COVID restrictions extended until the end of February
The most recent COVID restrictions were imposed in December and have been prolonged until the end of February at the very least. According to the government, the high frequency of new infections with the Covid Omicron variant is placing the country’s hospitals under continuing strain.
According to the most recent official numbers, the seven-day average of infections has risen to over 33,500 cases, with nearly 2,000 individuals in hospital with Covid.
People who have been infected with Covid, as well as those who live with them, must be quarantined or isolated for at least five days under current standards. Staff shortages have resulted as a result of the actions in all industries.
The government stated that it will conduct an assessment of the issue the following week.
The Swiss government has opted to maintain existing anti-Covid regulations in place until the end of next month, as well as additional limitations on public life until March.
Because of the unclear COVID situation in Switzerland, the required work-from-home rule as well as the coronavirus quarantine, which were implemented in mid-December, will be maintained.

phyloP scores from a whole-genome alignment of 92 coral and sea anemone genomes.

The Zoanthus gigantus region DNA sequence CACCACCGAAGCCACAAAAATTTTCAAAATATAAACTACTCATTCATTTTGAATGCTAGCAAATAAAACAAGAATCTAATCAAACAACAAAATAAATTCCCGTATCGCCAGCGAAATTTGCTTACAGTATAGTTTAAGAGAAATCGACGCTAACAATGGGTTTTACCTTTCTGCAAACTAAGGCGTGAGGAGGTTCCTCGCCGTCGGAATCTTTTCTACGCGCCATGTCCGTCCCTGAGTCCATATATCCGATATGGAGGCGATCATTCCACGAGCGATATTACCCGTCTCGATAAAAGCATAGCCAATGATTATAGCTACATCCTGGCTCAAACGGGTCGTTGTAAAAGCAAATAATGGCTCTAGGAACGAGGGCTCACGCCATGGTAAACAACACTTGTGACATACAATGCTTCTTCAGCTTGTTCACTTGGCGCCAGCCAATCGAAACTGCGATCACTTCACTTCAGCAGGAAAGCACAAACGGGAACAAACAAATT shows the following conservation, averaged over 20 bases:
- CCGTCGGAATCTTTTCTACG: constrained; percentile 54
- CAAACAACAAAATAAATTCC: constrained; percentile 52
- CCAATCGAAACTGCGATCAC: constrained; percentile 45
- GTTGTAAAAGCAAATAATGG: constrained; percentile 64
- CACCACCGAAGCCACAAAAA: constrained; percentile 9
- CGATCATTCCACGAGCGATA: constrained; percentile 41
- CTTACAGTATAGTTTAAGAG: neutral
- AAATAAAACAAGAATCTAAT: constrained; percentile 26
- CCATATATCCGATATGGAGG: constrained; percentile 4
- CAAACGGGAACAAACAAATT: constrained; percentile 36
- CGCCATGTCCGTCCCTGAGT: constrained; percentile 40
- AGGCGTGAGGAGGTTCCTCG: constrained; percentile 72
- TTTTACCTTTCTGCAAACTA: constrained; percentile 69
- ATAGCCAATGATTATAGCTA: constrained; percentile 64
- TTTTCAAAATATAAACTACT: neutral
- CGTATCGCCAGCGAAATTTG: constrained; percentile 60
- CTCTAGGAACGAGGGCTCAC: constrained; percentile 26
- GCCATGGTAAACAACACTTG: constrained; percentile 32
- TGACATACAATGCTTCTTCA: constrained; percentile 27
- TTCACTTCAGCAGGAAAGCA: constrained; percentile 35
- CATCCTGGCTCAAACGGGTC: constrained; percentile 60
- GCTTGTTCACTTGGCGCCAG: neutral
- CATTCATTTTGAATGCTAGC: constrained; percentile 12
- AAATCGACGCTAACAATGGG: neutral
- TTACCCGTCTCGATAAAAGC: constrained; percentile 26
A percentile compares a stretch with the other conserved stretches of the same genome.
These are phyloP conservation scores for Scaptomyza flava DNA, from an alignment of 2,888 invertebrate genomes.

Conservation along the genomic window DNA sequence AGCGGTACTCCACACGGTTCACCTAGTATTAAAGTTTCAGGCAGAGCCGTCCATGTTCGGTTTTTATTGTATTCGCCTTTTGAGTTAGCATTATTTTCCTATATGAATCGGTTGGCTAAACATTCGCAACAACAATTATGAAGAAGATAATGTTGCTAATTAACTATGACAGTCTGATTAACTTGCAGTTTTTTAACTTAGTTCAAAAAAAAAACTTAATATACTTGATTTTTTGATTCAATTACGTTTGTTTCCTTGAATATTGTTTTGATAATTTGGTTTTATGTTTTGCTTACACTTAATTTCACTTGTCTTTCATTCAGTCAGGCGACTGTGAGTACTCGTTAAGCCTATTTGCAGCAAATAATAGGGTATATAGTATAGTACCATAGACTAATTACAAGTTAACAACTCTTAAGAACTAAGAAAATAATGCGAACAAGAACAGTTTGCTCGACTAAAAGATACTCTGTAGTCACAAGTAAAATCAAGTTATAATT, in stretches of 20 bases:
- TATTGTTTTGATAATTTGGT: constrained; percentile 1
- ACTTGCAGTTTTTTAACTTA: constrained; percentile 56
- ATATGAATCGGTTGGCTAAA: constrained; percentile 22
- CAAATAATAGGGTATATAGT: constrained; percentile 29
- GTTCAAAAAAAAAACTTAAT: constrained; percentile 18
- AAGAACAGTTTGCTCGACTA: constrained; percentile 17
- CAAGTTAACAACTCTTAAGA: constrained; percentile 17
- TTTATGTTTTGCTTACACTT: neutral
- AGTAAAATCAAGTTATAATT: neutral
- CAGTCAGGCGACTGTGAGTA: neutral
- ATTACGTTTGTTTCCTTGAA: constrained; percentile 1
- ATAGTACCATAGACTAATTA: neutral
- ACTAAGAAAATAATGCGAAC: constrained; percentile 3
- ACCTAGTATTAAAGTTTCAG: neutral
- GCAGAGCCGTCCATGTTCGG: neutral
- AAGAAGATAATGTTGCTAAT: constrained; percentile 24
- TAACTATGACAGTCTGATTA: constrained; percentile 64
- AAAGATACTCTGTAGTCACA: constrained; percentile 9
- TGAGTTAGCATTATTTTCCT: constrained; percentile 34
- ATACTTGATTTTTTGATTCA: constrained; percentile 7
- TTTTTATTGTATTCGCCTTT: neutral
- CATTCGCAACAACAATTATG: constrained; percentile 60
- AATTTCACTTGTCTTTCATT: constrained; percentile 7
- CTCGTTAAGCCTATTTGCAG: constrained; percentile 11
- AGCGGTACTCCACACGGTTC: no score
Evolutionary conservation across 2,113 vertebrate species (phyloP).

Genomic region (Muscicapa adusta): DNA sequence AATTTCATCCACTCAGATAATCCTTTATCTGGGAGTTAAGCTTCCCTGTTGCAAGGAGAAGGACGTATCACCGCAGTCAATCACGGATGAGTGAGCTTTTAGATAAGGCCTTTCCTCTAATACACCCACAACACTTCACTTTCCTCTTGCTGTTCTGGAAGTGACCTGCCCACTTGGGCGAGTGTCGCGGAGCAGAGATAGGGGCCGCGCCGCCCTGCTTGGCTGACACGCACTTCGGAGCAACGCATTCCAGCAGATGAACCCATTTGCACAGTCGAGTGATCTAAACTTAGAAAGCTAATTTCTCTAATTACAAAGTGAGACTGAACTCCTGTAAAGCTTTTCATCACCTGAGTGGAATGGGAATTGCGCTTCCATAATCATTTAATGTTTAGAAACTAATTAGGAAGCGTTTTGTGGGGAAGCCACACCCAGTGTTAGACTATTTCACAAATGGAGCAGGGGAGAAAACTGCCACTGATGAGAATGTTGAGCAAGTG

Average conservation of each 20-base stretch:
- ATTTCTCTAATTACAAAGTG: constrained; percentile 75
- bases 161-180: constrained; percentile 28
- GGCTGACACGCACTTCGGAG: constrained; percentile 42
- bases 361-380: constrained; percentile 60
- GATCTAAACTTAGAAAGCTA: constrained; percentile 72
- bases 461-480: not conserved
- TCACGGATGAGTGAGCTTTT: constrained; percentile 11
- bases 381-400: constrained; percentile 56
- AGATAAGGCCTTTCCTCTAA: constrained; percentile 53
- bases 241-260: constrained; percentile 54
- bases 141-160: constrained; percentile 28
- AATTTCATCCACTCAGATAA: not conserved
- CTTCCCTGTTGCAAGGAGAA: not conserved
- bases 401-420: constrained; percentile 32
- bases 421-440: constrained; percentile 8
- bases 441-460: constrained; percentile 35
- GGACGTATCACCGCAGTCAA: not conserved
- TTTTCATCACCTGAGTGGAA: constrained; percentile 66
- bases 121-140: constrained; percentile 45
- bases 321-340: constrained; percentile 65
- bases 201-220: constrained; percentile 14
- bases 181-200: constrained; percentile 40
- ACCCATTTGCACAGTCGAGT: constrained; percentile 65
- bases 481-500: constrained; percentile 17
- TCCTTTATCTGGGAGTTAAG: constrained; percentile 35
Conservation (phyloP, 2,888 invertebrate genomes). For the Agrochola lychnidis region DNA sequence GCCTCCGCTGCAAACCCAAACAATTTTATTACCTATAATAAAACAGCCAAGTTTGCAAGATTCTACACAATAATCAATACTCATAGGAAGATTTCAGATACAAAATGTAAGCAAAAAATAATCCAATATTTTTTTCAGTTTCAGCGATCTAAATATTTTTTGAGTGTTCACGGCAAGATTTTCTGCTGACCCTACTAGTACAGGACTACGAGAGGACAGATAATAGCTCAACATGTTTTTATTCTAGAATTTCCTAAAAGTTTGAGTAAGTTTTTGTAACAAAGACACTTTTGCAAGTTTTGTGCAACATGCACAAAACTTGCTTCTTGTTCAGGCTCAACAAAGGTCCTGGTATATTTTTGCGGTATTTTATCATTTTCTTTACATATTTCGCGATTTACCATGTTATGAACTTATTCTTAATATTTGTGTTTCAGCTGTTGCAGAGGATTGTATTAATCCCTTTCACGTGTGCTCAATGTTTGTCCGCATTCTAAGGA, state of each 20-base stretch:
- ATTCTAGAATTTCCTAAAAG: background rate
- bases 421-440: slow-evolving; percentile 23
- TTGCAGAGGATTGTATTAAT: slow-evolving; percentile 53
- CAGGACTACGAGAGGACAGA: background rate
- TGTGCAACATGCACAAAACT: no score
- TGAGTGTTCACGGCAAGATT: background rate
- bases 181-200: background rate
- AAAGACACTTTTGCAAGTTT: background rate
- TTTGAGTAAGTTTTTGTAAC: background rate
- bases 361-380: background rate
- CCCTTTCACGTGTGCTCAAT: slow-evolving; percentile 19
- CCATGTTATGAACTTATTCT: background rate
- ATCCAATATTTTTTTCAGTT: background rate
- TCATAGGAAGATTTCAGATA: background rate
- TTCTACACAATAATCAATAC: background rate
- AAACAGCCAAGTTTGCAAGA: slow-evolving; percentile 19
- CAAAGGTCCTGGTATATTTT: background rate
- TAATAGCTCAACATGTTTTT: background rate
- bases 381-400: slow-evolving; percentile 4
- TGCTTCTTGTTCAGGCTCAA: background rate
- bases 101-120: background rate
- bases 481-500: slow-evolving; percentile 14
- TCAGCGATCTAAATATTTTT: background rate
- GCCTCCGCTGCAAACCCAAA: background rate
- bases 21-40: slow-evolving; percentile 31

Other COVID restrictions, such as restricting access to indoor public areas such as restaurants, cultural and sporting events, and requiring the wearing of masks, will be in force until the end of March.
At a press conference last week, Interior Minister Alain Berset stated, “The current measures have proven efficient and the situation in hospitals seem under control.”
Berset, on the other hand, cautioned that the pandemic was still unexpected.
“We have to go the whole way, there aren’t any shortcuts,“ he explained. “We don’t know how the latest wave will develop.”
The government first planned prolonging the limitations until the end of March, but after facing opposition from cantonal authorities and other organizations, it modified its intentions.
Review of COVID restrictions